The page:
Plant Guide > Grasses > Orchard Grass

Orchard Grass

Orchard GrassDactylis glomerata L.

Spreading tufts of the blue-green leaves of Orchard Grass are very noticeable by the waysides of early spring, before the pageant of summer brings a score of grasses to every lane and byway.

In many states this is one of the most common species, and is the first of the larger grasses to bloom. The stout stems grow rapidly, and when clover fields are sweet with blossoms the coarse panicles of Orchard Grass are painted with large anthers of purple and yellow, terra-cotta and pink, the colour varying with the soil and the abundance of light.

The few branches of the flowering-head spread stiffly, and near their extremities the spikelets are crowded in dense, one-sided clusters.

Orchard Grass is one of the most widely known of cultivated grasses, and is one that is highly valued by the farmer, since the rank growth, both in the pasture and as aftermath in the field, makes it for him the earliest grass in spring and the latest in autumn.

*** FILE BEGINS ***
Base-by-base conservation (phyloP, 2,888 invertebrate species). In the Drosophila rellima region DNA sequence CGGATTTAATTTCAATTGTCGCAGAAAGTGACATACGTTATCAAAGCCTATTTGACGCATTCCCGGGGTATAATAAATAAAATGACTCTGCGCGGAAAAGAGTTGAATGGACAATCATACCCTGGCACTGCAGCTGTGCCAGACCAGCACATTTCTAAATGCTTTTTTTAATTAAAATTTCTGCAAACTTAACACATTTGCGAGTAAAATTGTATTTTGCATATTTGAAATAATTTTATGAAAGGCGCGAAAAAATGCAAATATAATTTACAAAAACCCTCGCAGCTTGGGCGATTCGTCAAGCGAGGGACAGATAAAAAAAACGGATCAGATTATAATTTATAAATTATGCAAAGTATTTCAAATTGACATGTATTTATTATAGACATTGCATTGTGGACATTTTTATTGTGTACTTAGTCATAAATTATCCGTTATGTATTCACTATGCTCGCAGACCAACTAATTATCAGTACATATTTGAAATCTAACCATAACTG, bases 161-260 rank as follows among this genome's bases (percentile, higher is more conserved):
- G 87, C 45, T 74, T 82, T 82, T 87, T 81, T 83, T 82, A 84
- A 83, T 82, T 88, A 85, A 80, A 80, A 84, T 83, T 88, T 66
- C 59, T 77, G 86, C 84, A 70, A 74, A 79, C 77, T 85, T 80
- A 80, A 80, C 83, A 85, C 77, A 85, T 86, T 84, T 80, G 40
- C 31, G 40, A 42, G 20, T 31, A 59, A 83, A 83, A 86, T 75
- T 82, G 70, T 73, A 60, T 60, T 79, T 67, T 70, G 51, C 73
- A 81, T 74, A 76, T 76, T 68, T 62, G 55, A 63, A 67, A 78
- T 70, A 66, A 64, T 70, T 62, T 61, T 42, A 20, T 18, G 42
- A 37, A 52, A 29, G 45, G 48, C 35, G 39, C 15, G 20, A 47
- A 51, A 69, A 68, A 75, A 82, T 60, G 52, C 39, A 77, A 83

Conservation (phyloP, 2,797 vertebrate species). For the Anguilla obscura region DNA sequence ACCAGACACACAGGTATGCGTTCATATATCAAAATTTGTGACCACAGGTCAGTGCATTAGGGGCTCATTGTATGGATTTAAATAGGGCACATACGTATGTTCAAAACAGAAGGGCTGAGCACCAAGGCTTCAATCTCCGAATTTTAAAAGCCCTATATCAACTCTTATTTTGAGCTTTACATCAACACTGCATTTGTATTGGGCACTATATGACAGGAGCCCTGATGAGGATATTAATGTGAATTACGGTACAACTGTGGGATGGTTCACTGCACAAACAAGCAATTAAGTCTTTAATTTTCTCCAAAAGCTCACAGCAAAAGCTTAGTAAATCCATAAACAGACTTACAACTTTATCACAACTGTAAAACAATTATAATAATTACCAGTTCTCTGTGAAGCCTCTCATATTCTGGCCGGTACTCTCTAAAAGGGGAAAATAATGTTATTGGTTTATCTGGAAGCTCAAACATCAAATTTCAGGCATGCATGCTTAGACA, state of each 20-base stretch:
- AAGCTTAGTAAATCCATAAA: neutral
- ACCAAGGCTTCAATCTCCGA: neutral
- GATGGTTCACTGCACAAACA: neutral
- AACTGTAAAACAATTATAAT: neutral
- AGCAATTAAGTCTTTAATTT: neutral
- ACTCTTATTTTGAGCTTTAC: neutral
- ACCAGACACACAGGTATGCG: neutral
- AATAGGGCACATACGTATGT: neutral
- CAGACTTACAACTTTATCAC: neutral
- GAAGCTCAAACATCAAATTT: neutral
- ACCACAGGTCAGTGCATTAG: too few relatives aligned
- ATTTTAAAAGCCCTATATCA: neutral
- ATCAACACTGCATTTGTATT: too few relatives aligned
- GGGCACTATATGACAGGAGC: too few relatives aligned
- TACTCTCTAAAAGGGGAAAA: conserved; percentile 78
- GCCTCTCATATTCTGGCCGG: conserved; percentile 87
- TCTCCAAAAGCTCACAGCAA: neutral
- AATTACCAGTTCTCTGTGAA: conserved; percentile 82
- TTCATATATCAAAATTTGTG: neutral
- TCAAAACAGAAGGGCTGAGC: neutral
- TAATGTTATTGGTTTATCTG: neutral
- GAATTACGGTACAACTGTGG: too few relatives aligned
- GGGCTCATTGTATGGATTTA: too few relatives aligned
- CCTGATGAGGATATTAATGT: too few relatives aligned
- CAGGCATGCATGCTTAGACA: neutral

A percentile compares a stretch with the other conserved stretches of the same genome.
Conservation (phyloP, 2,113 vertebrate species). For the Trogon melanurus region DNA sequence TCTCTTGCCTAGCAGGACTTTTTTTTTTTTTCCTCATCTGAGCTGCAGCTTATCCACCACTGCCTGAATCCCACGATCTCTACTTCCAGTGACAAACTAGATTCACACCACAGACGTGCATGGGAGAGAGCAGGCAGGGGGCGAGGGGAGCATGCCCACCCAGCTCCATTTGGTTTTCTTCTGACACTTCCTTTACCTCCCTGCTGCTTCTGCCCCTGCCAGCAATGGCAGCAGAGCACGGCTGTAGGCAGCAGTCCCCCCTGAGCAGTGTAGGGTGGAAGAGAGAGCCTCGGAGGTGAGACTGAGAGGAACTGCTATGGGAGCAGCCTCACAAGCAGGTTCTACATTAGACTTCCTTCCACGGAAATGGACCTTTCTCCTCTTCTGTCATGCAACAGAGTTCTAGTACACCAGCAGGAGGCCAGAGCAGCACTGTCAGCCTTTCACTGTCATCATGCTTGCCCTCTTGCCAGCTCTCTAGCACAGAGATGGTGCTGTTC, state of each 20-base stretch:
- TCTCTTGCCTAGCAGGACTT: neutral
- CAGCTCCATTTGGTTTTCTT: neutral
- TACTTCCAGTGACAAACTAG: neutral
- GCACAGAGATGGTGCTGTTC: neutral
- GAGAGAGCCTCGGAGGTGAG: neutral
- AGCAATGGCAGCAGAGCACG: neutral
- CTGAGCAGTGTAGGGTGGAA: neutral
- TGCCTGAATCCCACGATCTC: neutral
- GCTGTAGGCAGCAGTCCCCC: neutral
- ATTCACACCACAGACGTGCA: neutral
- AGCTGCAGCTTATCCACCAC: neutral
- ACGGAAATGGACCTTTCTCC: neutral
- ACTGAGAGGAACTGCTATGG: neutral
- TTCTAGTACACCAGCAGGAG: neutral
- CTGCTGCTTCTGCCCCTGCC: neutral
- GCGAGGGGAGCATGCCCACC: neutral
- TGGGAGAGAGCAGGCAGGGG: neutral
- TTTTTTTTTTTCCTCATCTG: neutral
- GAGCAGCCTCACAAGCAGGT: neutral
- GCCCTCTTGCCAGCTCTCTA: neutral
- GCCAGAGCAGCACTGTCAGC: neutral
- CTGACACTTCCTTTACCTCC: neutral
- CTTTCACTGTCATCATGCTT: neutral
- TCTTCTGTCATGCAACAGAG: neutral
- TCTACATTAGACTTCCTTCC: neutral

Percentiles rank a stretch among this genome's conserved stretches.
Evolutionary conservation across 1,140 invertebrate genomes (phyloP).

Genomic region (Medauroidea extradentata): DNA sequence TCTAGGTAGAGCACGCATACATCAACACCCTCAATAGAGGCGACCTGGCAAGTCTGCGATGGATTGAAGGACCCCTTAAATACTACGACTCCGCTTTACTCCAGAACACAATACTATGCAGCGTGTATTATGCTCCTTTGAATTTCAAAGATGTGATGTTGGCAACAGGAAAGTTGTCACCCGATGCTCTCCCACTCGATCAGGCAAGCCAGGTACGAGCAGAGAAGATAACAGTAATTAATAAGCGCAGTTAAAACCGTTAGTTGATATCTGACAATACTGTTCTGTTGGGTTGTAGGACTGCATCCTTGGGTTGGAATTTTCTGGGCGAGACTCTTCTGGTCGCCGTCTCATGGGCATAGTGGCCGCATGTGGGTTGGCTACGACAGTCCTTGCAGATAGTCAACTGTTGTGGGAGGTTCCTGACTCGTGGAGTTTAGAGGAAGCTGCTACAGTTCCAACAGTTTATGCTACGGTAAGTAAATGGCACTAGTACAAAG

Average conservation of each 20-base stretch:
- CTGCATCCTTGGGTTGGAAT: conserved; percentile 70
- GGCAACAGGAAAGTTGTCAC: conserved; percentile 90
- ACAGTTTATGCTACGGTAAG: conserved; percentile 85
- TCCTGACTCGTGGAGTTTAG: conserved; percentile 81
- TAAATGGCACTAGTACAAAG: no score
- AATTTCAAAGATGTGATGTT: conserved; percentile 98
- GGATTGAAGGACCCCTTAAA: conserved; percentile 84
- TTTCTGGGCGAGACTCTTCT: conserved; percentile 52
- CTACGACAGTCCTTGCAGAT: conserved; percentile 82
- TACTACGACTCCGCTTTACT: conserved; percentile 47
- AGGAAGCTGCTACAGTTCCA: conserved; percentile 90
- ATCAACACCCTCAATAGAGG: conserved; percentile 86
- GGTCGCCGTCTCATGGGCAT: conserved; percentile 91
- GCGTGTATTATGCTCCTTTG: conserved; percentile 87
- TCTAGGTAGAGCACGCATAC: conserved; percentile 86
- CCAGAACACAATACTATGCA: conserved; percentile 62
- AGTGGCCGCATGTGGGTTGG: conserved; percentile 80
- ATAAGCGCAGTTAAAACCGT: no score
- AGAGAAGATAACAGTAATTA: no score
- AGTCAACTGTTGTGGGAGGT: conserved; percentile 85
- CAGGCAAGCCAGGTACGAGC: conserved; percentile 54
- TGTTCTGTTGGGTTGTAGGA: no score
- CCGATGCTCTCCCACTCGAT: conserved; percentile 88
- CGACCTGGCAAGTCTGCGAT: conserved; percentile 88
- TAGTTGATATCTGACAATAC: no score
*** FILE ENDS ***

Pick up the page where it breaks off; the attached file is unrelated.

It grows especially well in shaded places, where few grasses attain luxuriant growth, and in old orchards the coarse tussocks are very common. The sheaths differ from those of the majority of grasses in that they are perfectly closed until the inflorescence, forcing its way up, causes them to split.

Like many grasses that were brought from Europe at an early date, Orchard Grass attracted little attention in England until reintroduced to that country from America. The English name of Cock's-foot Grass is derived from a fancied resemblance between the branching panicle and a bird's foot.

Orchard Grass. Cock's-foot Grass. Dactylis glomerata L.

Perennial, tufted. Naturalized from Europe.

Stem 2-5 ft. tall, coarse, erect. Ligule 1"-3" long. Leaves 4'-14' long, rough, flat or slightly keeled.

Panicle 3'-9' long, branches coarse, rough, widely spreading in flower. Spikelets 3-5-flowered, 3"-4" long, green or purple, in dense 1-sided clusters at the ends of the branches. Outer scales unequal, keeled, sharply pointed; flowering scales awnpointed, rough. Stamens 3, anthers yellow, terracotta, pink, or purple.

Fields, waysides, and dooryards. May to July.

New Brunswick to Manitoba, south to South Carolina, Kansas, and Colorado.

Orchard Grass picture

Orchard Grass seed